- Q. Do you work with the same subs all the time, or do you shop every job? What are the pros and cons of each of these sub management strategies?
A. "We work with the same small group of subcontractors all the time. This reassures our clients that they are getting the quality service they expect. We develop relationships with two or three subs in every specialty so we have a choice. Then we spread the work around between them according to their schedules and the kind of work they do best. If they’re too expensive, we’ll try to find out why, rather than automatically shopping the job."
— Mike McCutcheon
"We stick with the subs we have as long as possible. We only shop once in awhile to make sure they are in the ballpark. But they don’t have to be the low bid — in fact, they usually aren’t."
— Howard Ferree
"Stick with known, trusted subs. Show them loyalty and pay them what they are worth. I worked awhile for a company that always shopped for a low-ball price from subs — ‘to keep them honest.’ But the subs felt no loyalty and when we were in a pinch, they weren’t as willing to help because they knew we’d blow them off on the next job if they were $100 too high. We also ended up with a lot of inferior work from subs we hadn’t worked with before."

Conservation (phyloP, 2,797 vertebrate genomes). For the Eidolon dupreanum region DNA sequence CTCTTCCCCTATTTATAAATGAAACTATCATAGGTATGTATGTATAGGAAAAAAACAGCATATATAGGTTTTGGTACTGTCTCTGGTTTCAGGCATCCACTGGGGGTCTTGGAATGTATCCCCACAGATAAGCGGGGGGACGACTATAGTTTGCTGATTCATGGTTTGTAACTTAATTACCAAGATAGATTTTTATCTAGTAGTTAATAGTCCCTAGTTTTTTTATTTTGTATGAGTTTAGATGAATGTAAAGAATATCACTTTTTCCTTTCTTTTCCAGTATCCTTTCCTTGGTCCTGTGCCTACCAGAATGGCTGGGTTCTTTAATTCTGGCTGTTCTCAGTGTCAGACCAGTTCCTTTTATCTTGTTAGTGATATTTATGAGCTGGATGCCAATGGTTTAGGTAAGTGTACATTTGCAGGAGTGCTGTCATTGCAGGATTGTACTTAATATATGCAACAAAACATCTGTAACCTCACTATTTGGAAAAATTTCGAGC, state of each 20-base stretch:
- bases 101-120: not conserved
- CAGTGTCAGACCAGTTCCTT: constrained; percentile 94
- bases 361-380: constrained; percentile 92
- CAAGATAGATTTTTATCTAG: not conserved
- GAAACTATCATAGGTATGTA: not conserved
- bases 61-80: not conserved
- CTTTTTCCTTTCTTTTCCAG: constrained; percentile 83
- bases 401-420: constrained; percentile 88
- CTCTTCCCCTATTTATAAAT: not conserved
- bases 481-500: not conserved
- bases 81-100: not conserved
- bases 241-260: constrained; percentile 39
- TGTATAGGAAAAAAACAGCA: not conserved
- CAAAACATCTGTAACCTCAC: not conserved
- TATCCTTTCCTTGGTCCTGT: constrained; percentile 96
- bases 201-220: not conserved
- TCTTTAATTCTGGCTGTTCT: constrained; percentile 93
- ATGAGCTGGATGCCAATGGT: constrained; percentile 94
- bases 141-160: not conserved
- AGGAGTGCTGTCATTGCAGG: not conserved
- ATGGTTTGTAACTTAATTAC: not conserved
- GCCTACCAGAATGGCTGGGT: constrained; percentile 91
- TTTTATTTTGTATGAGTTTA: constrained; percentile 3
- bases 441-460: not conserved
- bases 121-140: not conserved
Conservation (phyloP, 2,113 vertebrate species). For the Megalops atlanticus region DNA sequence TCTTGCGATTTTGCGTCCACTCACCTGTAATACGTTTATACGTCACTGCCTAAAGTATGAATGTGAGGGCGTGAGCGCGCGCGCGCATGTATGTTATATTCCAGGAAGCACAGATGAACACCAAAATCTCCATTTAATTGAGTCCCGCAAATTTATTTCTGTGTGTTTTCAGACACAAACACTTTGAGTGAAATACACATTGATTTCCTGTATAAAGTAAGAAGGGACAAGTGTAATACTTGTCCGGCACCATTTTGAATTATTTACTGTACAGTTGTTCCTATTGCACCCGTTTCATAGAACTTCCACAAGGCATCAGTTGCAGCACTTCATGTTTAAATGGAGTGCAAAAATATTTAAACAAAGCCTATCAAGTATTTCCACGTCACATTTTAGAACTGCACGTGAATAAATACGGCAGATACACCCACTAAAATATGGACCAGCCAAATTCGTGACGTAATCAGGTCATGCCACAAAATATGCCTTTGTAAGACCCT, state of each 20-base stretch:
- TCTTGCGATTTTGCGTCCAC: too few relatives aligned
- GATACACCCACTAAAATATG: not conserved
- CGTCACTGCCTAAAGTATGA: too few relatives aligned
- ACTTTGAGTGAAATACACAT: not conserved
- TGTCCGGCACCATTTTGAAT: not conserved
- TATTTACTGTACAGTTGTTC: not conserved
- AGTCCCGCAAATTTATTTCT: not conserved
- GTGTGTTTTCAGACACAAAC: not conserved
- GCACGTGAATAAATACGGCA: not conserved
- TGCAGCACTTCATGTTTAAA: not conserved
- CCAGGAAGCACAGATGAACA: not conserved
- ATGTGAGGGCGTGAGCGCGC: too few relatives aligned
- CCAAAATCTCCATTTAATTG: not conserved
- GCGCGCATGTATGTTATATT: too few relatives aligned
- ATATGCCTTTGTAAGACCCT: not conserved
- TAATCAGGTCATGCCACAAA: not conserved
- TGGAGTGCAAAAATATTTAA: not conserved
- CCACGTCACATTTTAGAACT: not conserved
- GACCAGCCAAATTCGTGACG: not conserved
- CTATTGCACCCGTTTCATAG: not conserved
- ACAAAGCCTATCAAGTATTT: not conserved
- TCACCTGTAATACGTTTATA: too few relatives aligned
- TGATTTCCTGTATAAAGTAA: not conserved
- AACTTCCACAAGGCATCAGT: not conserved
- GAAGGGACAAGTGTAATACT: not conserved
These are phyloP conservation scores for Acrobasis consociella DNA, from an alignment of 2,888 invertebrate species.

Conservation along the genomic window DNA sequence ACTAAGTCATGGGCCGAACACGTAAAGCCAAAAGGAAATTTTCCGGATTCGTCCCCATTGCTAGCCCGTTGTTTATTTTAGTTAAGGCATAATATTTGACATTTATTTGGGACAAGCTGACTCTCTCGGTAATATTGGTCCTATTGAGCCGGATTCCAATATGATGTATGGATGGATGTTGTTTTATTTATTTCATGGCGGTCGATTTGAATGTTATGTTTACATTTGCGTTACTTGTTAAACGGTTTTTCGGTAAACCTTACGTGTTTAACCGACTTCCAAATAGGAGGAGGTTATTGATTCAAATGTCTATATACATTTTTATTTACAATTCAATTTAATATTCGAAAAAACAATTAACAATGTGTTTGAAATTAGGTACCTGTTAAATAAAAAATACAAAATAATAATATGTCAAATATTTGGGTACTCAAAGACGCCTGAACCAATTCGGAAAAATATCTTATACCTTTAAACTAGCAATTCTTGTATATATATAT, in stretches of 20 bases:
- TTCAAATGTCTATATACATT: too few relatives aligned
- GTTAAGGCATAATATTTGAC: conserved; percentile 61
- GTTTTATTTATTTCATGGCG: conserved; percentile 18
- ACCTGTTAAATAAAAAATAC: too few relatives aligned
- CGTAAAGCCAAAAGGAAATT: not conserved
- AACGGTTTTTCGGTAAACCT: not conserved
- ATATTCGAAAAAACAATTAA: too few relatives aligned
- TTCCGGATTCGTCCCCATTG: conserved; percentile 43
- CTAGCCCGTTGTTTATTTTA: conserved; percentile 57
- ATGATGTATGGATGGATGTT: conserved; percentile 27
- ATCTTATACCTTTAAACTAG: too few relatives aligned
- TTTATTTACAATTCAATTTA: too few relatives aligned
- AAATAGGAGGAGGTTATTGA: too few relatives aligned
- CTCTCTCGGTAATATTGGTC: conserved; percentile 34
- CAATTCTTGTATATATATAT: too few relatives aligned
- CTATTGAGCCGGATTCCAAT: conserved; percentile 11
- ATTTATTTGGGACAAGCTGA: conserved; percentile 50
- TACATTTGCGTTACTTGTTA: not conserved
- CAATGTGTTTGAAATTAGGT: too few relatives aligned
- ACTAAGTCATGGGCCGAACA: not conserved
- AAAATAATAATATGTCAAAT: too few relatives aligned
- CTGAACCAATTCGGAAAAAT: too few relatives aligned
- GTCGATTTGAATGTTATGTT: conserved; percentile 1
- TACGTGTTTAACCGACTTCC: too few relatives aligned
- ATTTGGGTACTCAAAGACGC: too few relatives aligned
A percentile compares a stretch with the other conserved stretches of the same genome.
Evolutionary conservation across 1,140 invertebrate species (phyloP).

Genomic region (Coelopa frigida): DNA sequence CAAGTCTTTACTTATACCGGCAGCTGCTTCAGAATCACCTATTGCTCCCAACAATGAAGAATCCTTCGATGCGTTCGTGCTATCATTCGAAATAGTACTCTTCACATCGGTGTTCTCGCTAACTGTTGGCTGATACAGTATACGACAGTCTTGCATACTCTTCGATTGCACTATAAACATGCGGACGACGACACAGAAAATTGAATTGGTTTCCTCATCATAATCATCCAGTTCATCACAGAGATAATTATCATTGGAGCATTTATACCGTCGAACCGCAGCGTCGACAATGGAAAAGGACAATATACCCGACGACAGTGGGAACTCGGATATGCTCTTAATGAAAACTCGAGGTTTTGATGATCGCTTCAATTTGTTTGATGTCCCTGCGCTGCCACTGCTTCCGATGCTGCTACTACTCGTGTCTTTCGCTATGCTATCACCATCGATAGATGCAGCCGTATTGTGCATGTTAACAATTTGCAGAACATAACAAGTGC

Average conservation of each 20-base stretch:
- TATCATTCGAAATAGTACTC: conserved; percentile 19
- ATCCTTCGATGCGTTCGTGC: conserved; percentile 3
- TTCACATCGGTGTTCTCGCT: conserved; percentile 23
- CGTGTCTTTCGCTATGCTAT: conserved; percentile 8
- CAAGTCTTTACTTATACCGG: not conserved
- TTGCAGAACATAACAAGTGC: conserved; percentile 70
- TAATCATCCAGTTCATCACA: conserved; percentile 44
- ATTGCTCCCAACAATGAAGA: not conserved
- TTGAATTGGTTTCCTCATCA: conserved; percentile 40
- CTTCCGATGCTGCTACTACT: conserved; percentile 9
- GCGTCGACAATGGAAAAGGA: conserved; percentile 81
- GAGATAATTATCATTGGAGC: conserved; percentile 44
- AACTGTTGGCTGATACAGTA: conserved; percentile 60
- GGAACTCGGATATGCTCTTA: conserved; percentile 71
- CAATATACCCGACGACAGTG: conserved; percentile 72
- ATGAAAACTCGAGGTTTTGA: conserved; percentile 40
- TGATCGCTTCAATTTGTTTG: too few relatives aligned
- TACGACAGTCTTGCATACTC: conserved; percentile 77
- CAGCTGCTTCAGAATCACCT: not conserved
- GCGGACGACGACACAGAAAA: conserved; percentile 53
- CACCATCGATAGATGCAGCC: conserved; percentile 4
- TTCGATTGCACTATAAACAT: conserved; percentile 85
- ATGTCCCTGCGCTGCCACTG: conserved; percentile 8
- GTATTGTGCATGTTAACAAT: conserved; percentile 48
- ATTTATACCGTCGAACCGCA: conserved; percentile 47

— Rick Stacy
"I work with the same subs because they are reliable and they look out for me. It’s hard to screw up when you have that many eyes checking your work. The remodeling business is too much like brain surgery with a conscious patient to insert an unfamiliar sub into the mix. I think it is a huge mistake."
— Sue Cosentini
"Follow-up service and warranty work depend on your subs’ commitment. Cultivating strong relationships with subcontractors who recognize the importance of being associated with a well-managed company will lead to their going out of their way to maintain the goodwill of the homeowner."
— Bill Gaver
"Subs have the same opinion of contractors who always shop as remodelers do of clients who ask for three or four bids on every job. Keeping good subs takes the same effort as keeping good employees."
— Mike Weiss
"When you find good subs — ones who do good work at a value — you learn to keep them. But it pays to have more than one good electrician, for example, because then you still have choices."
— Byron Papa